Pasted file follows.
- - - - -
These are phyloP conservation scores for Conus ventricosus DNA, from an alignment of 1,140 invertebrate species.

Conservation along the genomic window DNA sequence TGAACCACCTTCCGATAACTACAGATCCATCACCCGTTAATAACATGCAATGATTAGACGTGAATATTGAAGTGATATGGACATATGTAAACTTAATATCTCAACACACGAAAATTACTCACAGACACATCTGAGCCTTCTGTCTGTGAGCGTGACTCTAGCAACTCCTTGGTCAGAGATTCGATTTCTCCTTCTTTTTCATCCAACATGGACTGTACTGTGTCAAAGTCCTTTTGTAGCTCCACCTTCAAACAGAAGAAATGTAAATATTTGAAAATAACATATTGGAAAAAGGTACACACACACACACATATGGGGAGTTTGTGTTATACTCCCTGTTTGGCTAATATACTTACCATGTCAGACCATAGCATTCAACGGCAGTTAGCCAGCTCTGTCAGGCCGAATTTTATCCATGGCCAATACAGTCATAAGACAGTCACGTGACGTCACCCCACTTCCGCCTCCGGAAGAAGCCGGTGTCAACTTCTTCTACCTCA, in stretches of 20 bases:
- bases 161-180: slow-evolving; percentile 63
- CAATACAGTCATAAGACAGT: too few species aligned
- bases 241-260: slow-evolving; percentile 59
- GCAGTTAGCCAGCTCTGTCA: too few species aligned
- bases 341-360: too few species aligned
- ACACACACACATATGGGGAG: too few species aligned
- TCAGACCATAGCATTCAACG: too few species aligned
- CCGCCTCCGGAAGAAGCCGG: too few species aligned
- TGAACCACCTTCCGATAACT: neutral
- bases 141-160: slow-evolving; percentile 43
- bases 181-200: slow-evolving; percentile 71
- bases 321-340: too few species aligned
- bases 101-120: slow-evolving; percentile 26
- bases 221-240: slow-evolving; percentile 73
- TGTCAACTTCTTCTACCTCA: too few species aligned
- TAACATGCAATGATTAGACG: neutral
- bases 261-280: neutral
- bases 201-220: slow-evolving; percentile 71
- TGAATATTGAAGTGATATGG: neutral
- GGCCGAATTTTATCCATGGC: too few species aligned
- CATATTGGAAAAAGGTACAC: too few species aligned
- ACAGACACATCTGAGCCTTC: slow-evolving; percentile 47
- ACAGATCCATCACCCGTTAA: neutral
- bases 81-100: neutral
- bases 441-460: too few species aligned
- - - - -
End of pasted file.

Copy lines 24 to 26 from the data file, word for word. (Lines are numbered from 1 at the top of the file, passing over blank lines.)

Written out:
- ACAGACACATCTGAGCCTTC: slow-evolving; percentile 47
- ACAGATCCATCACCCGTTAA: neutral
- bases 81-100: neutral